2015 May 16

Aaron Taylor-Johnson’s Future With Marvel Might Not Be As Clear As It Seems

We recently ran part of our interview with Age of Ultron co-star Aaron Taylor-Johnson, where he revealed that, even though his character Quicksilver died in the film’s finale, Marvel created an alternate costume for him that he would have worn had the studio allowed him to survive. In a separate podcast, Whedon revealed that Quicksilver almost was part of the New Avengers team that Captain America (Chris Evans) put together in the closing moments of Age of Ultron.

And now, I can share with you the fact that Taylor-Johnson hopes he can stay in the MCU… somehow. I asked him if he took the role of Quicksilver because he knew that it would be a one-and-done part, that he wouldn’t be locked into a lengthy Marvel contract, like other actors. And according to Aaron Taylor-Johnson, that wasn’t the case, at all. The actor told me during our exclusive interview:

No, because… I still feel like, you know, they were the best. I mean, I thoroughly enjoyed working on [this movie], and would love to do, I would love to being doing more movies with the guys at Marvel. Maybe there will be some case where that might happen. Again, I’m not sure, but…”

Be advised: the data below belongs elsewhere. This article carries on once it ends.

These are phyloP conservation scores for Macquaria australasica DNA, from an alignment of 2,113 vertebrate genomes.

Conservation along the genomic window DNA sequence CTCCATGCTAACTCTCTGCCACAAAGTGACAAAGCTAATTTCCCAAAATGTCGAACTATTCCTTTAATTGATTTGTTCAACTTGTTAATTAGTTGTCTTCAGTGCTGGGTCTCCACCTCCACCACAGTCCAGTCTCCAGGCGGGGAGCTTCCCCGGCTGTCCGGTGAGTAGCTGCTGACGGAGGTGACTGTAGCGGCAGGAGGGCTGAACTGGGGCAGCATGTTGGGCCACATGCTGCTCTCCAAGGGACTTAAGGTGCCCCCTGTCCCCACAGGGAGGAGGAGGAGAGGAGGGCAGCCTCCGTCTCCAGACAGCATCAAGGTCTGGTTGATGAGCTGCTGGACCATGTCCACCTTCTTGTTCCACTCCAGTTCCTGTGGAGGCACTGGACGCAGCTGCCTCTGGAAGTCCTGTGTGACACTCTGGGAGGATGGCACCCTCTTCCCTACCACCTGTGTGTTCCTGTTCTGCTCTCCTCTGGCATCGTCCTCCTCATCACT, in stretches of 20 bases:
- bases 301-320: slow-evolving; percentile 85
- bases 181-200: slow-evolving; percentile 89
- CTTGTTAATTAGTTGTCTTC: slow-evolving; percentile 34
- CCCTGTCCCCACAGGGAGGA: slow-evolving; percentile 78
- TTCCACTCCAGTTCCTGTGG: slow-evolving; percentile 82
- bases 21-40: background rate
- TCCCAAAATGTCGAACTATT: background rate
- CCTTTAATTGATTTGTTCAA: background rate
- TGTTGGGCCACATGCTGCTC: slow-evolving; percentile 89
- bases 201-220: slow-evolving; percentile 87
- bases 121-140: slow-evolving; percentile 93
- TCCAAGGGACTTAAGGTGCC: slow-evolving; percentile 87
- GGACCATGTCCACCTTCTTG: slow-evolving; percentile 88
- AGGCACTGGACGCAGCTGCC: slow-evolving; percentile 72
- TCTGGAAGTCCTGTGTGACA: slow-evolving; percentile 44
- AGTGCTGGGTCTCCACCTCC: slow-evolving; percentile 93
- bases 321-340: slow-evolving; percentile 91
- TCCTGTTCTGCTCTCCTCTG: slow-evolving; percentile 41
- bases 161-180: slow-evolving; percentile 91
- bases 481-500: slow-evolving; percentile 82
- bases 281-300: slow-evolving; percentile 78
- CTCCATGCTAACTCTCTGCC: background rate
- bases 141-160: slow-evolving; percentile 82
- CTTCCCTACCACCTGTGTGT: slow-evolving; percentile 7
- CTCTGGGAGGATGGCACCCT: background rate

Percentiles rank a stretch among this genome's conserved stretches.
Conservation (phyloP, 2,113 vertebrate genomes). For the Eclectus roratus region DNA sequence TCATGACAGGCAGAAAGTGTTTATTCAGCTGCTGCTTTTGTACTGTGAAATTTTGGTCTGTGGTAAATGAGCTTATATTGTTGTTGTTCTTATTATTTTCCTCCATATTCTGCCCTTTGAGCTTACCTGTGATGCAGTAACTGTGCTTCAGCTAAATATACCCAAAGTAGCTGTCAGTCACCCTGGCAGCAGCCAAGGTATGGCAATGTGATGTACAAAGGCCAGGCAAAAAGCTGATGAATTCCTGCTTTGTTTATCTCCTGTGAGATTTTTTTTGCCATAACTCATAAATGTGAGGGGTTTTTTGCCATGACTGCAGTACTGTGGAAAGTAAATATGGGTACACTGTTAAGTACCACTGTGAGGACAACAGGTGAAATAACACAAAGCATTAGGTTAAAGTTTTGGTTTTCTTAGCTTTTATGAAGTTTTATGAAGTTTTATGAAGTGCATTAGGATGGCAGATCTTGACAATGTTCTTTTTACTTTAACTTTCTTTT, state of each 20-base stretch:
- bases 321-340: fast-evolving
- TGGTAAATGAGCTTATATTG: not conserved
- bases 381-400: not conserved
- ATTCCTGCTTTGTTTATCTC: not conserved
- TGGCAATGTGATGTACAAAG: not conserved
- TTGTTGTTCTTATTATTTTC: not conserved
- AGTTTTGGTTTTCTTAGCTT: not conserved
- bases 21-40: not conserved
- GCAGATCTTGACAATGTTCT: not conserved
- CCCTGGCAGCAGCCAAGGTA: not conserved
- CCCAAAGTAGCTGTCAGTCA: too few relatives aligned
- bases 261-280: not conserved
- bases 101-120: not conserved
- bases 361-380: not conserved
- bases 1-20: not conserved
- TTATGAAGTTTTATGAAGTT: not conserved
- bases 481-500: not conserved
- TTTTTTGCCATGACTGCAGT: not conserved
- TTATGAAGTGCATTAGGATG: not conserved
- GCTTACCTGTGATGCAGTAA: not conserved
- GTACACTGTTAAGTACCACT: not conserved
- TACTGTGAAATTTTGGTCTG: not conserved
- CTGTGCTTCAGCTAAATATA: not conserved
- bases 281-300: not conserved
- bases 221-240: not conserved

At that point, I pointed out that no one really dies in the MCU. Nick Fury and Special Agent Phil Coulson both “died” on screen, but found ways to return. Elaborating on that, Aaron Taylor-Johnson admitted to me:

I’d love to find what that loophole is, because I think they’re the best guys I’ve worked with in a long time, and yeah, you know, it’s cool.”

CinemaBlend readers suggested plenty of loopholes under our story about Quicksilver’s death. Many referenced “Project T.A.H.I.T.I.,” which resurrected Agent Coulson (Clark Gregg) after The Battle of New York. Other fans pointed out the work of Dr. Helen Cho (Claudia Kim), who can generate human tissue – as she did for Hawkeye (Jeremy Renner) – in the chamber that gave birth to The Vision (Paul Bettany). And still others mentioned the untapped superpowers of Quicksilver’s sister, Wanda (Elizabeth Olsen). Could she somehow resurrect her brother for a future Marvel movie?

All of this is possible. The MCU has invented numerous ways to bring characters back from “the dead,” and with the emergence of the Infinity Stones, the MCU will have even MORE options for possible resurrection. The bigger question is should Quicksilver come back. His death, while tragic, carried resonance. These heroes should be in some danger. There needs to be consequences. Put another way, if Avengers never die, what tension can be milked from pending events like the Civil War, or even the Infinity War?